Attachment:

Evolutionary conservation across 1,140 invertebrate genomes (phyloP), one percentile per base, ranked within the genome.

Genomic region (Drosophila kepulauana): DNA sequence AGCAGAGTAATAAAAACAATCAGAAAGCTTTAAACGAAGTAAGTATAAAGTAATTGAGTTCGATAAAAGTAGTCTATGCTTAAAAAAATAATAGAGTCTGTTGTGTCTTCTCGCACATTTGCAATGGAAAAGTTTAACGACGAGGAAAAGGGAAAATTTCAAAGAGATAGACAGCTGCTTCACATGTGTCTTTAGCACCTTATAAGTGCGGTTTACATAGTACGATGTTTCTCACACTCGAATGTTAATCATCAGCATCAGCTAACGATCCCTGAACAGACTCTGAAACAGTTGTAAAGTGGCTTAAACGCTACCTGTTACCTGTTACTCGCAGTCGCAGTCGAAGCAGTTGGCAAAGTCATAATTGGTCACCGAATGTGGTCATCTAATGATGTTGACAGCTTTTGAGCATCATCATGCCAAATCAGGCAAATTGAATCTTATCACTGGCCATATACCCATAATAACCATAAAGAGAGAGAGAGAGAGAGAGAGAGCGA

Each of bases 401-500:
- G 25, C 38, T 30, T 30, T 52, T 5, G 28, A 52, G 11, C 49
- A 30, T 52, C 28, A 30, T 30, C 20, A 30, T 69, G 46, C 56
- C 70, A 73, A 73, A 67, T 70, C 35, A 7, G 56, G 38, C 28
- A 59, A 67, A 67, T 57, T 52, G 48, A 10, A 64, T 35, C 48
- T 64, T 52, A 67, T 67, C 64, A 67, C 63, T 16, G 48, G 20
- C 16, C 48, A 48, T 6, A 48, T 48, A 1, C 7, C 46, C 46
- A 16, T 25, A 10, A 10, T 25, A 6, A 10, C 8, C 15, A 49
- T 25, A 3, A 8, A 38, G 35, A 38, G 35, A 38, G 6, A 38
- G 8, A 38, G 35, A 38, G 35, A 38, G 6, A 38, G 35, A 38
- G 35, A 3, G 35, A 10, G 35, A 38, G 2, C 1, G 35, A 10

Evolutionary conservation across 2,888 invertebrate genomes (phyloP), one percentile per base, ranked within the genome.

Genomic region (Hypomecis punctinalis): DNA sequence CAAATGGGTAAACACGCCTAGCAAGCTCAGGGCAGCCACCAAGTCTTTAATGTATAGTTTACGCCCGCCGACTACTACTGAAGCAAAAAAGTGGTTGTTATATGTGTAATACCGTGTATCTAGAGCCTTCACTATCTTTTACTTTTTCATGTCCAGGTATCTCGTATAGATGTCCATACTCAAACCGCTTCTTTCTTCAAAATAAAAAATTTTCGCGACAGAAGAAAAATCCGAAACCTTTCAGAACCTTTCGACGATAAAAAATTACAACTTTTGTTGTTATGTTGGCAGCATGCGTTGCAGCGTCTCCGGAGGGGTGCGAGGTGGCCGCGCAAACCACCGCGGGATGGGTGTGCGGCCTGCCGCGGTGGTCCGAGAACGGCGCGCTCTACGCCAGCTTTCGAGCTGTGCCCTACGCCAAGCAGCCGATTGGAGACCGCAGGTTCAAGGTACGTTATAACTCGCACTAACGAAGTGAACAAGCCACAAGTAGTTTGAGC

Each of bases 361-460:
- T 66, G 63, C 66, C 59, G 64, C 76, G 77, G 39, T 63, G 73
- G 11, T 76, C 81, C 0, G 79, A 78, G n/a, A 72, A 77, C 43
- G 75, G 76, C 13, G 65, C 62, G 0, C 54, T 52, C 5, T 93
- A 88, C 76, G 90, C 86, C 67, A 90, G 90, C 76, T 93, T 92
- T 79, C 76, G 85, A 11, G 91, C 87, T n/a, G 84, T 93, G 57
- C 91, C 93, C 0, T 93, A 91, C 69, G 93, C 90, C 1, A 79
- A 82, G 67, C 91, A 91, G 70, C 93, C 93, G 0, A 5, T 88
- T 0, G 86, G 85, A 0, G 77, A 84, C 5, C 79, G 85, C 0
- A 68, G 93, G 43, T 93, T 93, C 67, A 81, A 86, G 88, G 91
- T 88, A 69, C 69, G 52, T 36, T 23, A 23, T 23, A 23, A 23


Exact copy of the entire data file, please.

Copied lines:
Evolutionary conservation across 1,140 invertebrate genomes (phyloP), one percentile per base, ranked within the genome.

Genomic region (Drosophila kepulauana): DNA sequence AGCAGAGTAATAAAAACAATCAGAAAGCTTTAAACGAAGTAAGTATAAAGTAATTGAGTTCGATAAAAGTAGTCTATGCTTAAAAAAATAATAGAGTCTGTTGTGTCTTCTCGCACATTTGCAATGGAAAAGTTTAACGACGAGGAAAAGGGAAAATTTCAAAGAGATAGACAGCTGCTTCACATGTGTCTTTAGCACCTTATAAGTGCGGTTTACATAGTACGATGTTTCTCACACTCGAATGTTAATCATCAGCATCAGCTAACGATCCCTGAACAGACTCTGAAACAGTTGTAAAGTGGCTTAAACGCTACCTGTTACCTGTTACTCGCAGTCGCAGTCGAAGCAGTTGGCAAAGTCATAATTGGTCACCGAATGTGGTCATCTAATGATGTTGACAGCTTTTGAGCATCATCATGCCAAATCAGGCAAATTGAATCTTATCACTGGCCATATACCCATAATAACCATAAAGAGAGAGAGAGAGAGAGAGAGAGCGA

Each of bases 401-500:
- G 25, C 38, T 30, T 30, T 52, T 5, G 28, A 52, G 11, C 49
- A 30, T 52, C 28, A 30, T 30, C 20, A 30, T 69, G 46, C 56
- C 70, A 73, A 73, A 67, T 70, C 35, A 7, G 56, G 38, C 28
- A 59, A 67, A 67, T 57, T 52, G 48, A 10, A 64, T 35, C 48
- T 64, T 52, A 67, T 67, C 64, A 67, C 63, T 16, G 48, G 20
- C 16, C 48, A 48, T 6, A 48, T 48, A 1, C 7, C 46, C 46
- A 16, T 25, A 10, A 10, T 25, A 6, A 10, C 8, C 15, A 49
- T 25, A 3, A 8, A 38, G 35, A 38, G 35, A 38, G 6, A 38
- G 8, A 38, G 35, A 38, G 35, A 38, G 6, A 38, G 35, A 38
- G 35, A 3, G 35, A 10, G 35, A 38, G 2, C 1, G 35, A 10

Evolutionary conservation across 2,888 invertebrate genomes (phyloP), one percentile per base, ranked within the genome.

Genomic region (Hypomecis punctinalis): DNA sequence CAAATGGGTAAACACGCCTAGCAAGCTCAGGGCAGCCACCAAGTCTTTAATGTATAGTTTACGCCCGCCGACTACTACTGAAGCAAAAAAGTGGTTGTTATATGTGTAATACCGTGTATCTAGAGCCTTCACTATCTTTTACTTTTTCATGTCCAGGTATCTCGTATAGATGTCCATACTCAAACCGCTTCTTTCTTCAAAATAAAAAATTTTCGCGACAGAAGAAAAATCCGAAACCTTTCAGAACCTTTCGACGATAAAAAATTACAACTTTTGTTGTTATGTTGGCAGCATGCGTTGCAGCGTCTCCGGAGGGGTGCGAGGTGGCCGCGCAAACCACCGCGGGATGGGTGTGCGGCCTGCCGCGGTGGTCCGAGAACGGCGCGCTCTACGCCAGCTTTCGAGCTGTGCCCTACGCCAAGCAGCCGATTGGAGACCGCAGGTTCAAGGTACGTTATAACTCGCACTAACGAAGTGAACAAGCCACAAGTAGTTTGAGC

Each of bases 361-460:
- T 66, G 63, C 66, C 59, G 64, C 76, G 77, G 39, T 63, G 73
- G 11, T 76, C 81, C 0, G 79, A 78, G n/a, A 72, A 77, C 43
- G 75, G 76, C 13, G 65, C 62, G 0, C 54, T 52, C 5, T 93
- A 88, C 76, G 90, C 86, C 67, A 90, G 90, C 76, T 93, T 92
- T 79, C 76, G 85, A 11, G 91, C 87, T n/a, G 84, T 93, G 57
- C 91, C 93, C 0, T 93, A 91, C 69, G 93, C 90, C 1, A 79
- A 82, G 67, C 91, A 91, G 70, C 93, C 93, G 0, A 5, T 88
- T 0, G 86, G 85, A 0, G 77, A 84, C 5, C 79, G 85, C 0
- A 68, G 93, G 43, T 93, T 93, C 67, A 81, A 86, G 88, G 91
- T 88, A 69, C 69, G 52, T 36, T 23, A 23, T 23, A 23, A 23